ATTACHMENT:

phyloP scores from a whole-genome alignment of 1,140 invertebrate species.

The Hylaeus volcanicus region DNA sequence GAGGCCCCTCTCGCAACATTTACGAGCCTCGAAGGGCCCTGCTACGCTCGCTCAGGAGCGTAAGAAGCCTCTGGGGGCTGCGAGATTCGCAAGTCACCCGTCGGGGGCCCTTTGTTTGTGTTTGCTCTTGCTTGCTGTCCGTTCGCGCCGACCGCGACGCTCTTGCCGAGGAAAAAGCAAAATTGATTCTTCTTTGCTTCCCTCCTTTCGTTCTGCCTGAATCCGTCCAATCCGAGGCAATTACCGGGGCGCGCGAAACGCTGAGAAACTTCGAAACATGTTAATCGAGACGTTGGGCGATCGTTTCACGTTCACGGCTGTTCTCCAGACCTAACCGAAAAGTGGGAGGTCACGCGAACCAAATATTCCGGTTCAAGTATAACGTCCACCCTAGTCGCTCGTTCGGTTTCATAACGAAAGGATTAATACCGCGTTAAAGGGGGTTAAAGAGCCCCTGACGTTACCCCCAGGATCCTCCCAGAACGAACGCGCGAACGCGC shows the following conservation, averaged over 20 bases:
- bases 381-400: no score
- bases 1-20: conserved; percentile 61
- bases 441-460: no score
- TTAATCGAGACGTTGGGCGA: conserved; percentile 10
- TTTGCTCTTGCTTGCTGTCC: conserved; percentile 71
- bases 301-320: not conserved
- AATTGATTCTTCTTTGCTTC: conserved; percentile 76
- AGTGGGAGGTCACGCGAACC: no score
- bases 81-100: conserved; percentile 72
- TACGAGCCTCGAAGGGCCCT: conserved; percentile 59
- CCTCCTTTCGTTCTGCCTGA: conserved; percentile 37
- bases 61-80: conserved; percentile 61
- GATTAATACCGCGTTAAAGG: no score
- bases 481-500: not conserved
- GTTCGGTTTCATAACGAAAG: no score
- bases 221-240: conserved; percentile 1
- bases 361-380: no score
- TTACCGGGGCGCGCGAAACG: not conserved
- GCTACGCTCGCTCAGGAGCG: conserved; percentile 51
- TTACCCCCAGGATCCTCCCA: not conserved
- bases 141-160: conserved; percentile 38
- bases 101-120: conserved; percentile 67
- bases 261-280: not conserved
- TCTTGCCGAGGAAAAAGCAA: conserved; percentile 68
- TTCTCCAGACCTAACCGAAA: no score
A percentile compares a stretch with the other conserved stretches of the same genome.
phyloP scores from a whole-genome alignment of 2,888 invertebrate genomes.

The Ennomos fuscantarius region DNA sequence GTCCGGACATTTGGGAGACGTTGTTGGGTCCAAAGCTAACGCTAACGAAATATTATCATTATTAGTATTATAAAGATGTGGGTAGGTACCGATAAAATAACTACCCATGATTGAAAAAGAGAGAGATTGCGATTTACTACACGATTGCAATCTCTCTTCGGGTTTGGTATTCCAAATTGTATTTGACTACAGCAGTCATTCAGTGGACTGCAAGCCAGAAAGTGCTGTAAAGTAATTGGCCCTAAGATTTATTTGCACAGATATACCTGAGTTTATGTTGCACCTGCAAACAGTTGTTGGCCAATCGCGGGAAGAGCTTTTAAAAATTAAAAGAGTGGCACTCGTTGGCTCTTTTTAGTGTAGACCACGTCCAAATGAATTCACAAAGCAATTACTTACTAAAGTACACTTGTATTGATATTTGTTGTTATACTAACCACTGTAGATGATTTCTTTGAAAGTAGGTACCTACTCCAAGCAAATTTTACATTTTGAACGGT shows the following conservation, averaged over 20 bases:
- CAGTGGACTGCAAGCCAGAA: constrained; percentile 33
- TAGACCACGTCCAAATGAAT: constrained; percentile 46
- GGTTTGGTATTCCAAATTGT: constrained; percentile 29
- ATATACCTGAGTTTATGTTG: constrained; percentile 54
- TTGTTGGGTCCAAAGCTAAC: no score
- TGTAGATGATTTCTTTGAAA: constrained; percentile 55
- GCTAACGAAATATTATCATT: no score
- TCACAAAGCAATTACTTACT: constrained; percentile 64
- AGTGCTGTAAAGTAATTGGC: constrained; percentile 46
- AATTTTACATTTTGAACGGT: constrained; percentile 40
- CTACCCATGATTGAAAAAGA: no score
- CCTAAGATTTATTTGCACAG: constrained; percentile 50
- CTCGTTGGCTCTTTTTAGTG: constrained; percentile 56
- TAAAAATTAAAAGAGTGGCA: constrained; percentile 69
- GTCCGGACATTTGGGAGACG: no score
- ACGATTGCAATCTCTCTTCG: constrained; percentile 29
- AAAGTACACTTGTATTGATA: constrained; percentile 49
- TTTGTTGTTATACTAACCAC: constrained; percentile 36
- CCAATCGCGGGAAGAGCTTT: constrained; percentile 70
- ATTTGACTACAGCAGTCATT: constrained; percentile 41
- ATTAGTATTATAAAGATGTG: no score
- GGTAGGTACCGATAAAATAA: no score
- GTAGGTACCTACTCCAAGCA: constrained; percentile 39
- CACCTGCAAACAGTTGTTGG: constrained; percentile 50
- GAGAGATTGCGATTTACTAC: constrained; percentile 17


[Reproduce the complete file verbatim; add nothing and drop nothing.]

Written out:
phyloP scores from a whole-genome alignment of 1,140 invertebrate species.

The Hylaeus volcanicus region DNA sequence GAGGCCCCTCTCGCAACATTTACGAGCCTCGAAGGGCCCTGCTACGCTCGCTCAGGAGCGTAAGAAGCCTCTGGGGGCTGCGAGATTCGCAAGTCACCCGTCGGGGGCCCTTTGTTTGTGTTTGCTCTTGCTTGCTGTCCGTTCGCGCCGACCGCGACGCTCTTGCCGAGGAAAAAGCAAAATTGATTCTTCTTTGCTTCCCTCCTTTCGTTCTGCCTGAATCCGTCCAATCCGAGGCAATTACCGGGGCGCGCGAAACGCTGAGAAACTTCGAAACATGTTAATCGAGACGTTGGGCGATCGTTTCACGTTCACGGCTGTTCTCCAGACCTAACCGAAAAGTGGGAGGTCACGCGAACCAAATATTCCGGTTCAAGTATAACGTCCACCCTAGTCGCTCGTTCGGTTTCATAACGAAAGGATTAATACCGCGTTAAAGGGGGTTAAAGAGCCCCTGACGTTACCCCCAGGATCCTCCCAGAACGAACGCGCGAACGCGC shows the following conservation, averaged over 20 bases:
- bases 381-400: no score
- bases 1-20: conserved; percentile 61
- bases 441-460: no score
- TTAATCGAGACGTTGGGCGA: conserved; percentile 10
- TTTGCTCTTGCTTGCTGTCC: conserved; percentile 71
- bases 301-320: not conserved
- AATTGATTCTTCTTTGCTTC: conserved; percentile 76
- AGTGGGAGGTCACGCGAACC: no score
- bases 81-100: conserved; percentile 72
- TACGAGCCTCGAAGGGCCCT: conserved; percentile 59
- CCTCCTTTCGTTCTGCCTGA: conserved; percentile 37
- bases 61-80: conserved; percentile 61
- GATTAATACCGCGTTAAAGG: no score
- bases 481-500: not conserved
- GTTCGGTTTCATAACGAAAG: no score
- bases 221-240: conserved; percentile 1
- bases 361-380: no score
- TTACCGGGGCGCGCGAAACG: not conserved
- GCTACGCTCGCTCAGGAGCG: conserved; percentile 51
- TTACCCCCAGGATCCTCCCA: not conserved
- bases 141-160: conserved; percentile 38
- bases 101-120: conserved; percentile 67
- bases 261-280: not conserved
- TCTTGCCGAGGAAAAAGCAA: conserved; percentile 68
- TTCTCCAGACCTAACCGAAA: no score
A percentile compares a stretch with the other conserved stretches of the same genome.
phyloP scores from a whole-genome alignment of 2,888 invertebrate genomes.

The Ennomos fuscantarius region DNA sequence GTCCGGACATTTGGGAGACGTTGTTGGGTCCAAAGCTAACGCTAACGAAATATTATCATTATTAGTATTATAAAGATGTGGGTAGGTACCGATAAAATAACTACCCATGATTGAAAAAGAGAGAGATTGCGATTTACTACACGATTGCAATCTCTCTTCGGGTTTGGTATTCCAAATTGTATTTGACTACAGCAGTCATTCAGTGGACTGCAAGCCAGAAAGTGCTGTAAAGTAATTGGCCCTAAGATTTATTTGCACAGATATACCTGAGTTTATGTTGCACCTGCAAACAGTTGTTGGCCAATCGCGGGAAGAGCTTTTAAAAATTAAAAGAGTGGCACTCGTTGGCTCTTTTTAGTGTAGACCACGTCCAAATGAATTCACAAAGCAATTACTTACTAAAGTACACTTGTATTGATATTTGTTGTTATACTAACCACTGTAGATGATTTCTTTGAAAGTAGGTACCTACTCCAAGCAAATTTTACATTTTGAACGGT shows the following conservation, averaged over 20 bases:
- CAGTGGACTGCAAGCCAGAA: constrained; percentile 33
- TAGACCACGTCCAAATGAAT: constrained; percentile 46
- GGTTTGGTATTCCAAATTGT: constrained; percentile 29
- ATATACCTGAGTTTATGTTG: constrained; percentile 54
- TTGTTGGGTCCAAAGCTAAC: no score
- TGTAGATGATTTCTTTGAAA: constrained; percentile 55
- GCTAACGAAATATTATCATT: no score
- TCACAAAGCAATTACTTACT: constrained; percentile 64
- AGTGCTGTAAAGTAATTGGC: constrained; percentile 46
- AATTTTACATTTTGAACGGT: constrained; percentile 40
- CTACCCATGATTGAAAAAGA: no score
- CCTAAGATTTATTTGCACAG: constrained; percentile 50
- CTCGTTGGCTCTTTTTAGTG: constrained; percentile 56
- TAAAAATTAAAAGAGTGGCA: constrained; percentile 69
- GTCCGGACATTTGGGAGACG: no score
- ACGATTGCAATCTCTCTTCG: constrained; percentile 29
- AAAGTACACTTGTATTGATA: constrained; percentile 49
- TTTGTTGTTATACTAACCAC: constrained; percentile 36
- CCAATCGCGGGAAGAGCTTT: constrained; percentile 70
- ATTTGACTACAGCAGTCATT: constrained; percentile 41
- ATTAGTATTATAAAGATGTG: no score
- GGTAGGTACCGATAAAATAA: no score
- GTAGGTACCTACTCCAAGCA: constrained; percentile 39
- CACCTGCAAACAGTTGTTGG: constrained; percentile 50
- GAGAGATTGCGATTTACTAC: constrained; percentile 17